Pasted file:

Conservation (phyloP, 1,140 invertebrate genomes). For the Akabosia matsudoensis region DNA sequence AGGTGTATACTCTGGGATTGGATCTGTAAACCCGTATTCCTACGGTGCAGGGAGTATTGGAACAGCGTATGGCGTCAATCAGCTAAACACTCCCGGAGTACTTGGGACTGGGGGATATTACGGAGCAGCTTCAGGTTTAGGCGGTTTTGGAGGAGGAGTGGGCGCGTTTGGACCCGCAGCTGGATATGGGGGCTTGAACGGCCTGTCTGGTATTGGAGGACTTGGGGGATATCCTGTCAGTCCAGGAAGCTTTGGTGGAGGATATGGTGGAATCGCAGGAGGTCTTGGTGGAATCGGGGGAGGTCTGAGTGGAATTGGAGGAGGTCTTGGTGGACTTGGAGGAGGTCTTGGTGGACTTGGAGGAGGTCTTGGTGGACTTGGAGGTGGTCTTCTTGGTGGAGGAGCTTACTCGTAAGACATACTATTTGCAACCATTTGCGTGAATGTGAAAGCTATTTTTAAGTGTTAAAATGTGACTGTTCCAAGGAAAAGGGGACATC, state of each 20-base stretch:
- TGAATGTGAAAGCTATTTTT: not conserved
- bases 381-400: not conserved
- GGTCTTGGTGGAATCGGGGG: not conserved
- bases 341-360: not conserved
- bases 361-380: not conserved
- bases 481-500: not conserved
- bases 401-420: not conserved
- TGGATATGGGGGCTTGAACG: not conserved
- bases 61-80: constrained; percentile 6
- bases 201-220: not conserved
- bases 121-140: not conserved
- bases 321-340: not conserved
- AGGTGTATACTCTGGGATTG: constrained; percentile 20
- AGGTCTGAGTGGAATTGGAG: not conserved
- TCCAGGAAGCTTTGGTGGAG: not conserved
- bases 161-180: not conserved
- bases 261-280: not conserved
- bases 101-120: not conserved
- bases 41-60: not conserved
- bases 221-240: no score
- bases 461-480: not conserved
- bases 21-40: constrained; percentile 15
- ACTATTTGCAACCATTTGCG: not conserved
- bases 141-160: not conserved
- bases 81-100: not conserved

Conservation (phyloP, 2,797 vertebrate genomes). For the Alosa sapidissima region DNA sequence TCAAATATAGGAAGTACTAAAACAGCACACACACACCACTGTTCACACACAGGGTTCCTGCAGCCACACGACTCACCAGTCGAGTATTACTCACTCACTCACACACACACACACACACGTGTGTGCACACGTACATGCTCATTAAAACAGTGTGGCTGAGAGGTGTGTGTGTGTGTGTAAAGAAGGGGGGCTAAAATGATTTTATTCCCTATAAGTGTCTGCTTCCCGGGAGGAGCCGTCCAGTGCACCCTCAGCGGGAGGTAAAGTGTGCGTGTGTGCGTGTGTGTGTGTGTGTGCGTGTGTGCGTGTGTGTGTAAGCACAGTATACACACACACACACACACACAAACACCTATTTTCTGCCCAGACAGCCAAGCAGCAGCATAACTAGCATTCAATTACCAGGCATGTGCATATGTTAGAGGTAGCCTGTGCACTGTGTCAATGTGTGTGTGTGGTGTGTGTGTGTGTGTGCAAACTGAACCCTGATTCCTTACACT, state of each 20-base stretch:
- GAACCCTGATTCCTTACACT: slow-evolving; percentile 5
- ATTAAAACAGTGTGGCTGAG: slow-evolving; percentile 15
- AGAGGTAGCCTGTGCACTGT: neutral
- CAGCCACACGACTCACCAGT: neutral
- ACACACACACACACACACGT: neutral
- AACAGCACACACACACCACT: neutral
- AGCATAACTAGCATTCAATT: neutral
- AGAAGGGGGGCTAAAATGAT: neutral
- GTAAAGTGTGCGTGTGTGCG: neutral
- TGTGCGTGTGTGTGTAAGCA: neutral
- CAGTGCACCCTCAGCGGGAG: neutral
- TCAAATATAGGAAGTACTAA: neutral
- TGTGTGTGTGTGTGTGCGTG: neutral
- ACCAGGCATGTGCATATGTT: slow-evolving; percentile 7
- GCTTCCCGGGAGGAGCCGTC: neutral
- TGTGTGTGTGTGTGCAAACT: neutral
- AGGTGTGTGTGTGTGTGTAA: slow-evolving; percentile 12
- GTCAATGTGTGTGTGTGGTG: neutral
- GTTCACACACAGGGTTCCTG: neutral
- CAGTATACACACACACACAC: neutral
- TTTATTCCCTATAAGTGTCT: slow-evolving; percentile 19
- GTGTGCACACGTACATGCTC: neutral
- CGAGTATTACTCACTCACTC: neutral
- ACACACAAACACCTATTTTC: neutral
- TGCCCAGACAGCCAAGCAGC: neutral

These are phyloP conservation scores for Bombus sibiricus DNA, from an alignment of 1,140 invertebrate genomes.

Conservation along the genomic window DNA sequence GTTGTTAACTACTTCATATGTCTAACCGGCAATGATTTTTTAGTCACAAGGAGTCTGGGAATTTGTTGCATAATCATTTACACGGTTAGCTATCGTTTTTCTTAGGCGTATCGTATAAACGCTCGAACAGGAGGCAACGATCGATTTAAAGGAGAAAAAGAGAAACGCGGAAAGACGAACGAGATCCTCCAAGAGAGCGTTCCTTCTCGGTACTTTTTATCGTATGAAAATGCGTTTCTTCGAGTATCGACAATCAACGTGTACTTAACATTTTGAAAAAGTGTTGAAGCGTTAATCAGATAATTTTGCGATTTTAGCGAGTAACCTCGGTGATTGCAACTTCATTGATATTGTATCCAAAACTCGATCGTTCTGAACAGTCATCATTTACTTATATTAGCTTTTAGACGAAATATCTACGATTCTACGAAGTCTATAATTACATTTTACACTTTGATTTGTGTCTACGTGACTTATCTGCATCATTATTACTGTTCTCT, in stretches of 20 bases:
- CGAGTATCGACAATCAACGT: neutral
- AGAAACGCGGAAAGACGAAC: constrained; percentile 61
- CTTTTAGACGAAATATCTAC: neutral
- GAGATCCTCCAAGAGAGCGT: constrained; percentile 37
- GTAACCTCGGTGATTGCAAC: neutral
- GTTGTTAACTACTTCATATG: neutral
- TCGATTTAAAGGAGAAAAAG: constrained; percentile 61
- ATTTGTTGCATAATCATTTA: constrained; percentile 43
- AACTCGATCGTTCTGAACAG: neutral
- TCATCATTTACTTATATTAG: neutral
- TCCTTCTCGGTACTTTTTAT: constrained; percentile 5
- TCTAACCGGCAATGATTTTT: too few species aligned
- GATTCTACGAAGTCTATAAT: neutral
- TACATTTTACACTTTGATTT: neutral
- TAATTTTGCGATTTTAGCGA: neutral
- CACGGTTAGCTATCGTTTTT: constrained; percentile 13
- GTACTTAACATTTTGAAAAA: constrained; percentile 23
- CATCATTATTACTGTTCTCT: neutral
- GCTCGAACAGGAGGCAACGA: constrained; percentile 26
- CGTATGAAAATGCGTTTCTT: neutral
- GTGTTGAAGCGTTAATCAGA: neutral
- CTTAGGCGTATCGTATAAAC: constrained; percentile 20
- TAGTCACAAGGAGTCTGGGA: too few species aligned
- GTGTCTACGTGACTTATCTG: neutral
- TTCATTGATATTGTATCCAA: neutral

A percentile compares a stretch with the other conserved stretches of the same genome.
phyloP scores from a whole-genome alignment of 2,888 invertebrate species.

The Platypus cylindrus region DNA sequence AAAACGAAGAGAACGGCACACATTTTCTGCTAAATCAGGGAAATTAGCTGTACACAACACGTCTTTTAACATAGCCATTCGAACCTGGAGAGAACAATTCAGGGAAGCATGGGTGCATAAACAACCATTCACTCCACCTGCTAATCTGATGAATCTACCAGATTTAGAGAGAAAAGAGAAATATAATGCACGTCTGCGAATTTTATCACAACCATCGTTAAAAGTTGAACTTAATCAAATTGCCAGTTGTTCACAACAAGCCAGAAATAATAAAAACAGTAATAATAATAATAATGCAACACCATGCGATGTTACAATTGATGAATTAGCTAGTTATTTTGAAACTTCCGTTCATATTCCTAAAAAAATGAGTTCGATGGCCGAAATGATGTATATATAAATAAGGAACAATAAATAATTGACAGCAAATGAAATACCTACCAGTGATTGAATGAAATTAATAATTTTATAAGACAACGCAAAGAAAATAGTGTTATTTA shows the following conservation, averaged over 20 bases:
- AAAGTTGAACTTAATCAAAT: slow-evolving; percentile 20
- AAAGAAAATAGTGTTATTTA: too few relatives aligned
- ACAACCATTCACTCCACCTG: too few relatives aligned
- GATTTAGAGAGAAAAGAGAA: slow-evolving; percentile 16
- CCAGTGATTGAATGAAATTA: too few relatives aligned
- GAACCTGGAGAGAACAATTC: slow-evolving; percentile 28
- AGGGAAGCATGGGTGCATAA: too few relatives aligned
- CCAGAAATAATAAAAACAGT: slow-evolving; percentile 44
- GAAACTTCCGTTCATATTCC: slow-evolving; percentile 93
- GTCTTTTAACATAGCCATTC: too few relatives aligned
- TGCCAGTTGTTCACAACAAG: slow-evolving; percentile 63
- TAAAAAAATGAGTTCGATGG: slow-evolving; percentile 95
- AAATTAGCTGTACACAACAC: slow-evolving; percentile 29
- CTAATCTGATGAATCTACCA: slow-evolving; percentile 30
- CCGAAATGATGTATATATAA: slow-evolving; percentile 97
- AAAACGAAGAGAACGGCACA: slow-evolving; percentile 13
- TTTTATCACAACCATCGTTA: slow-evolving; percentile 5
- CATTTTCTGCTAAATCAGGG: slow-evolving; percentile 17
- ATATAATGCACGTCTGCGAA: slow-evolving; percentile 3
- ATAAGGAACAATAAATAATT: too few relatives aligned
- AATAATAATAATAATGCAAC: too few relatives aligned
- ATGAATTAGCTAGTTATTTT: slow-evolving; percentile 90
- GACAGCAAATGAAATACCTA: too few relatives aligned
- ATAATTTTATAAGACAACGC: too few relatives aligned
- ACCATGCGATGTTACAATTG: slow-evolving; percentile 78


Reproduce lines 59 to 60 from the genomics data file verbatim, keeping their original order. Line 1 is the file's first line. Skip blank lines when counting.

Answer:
- GTAACCTCGGTGATTGCAAC: neutral
- GTTGTTAACTACTTCATATG: neutral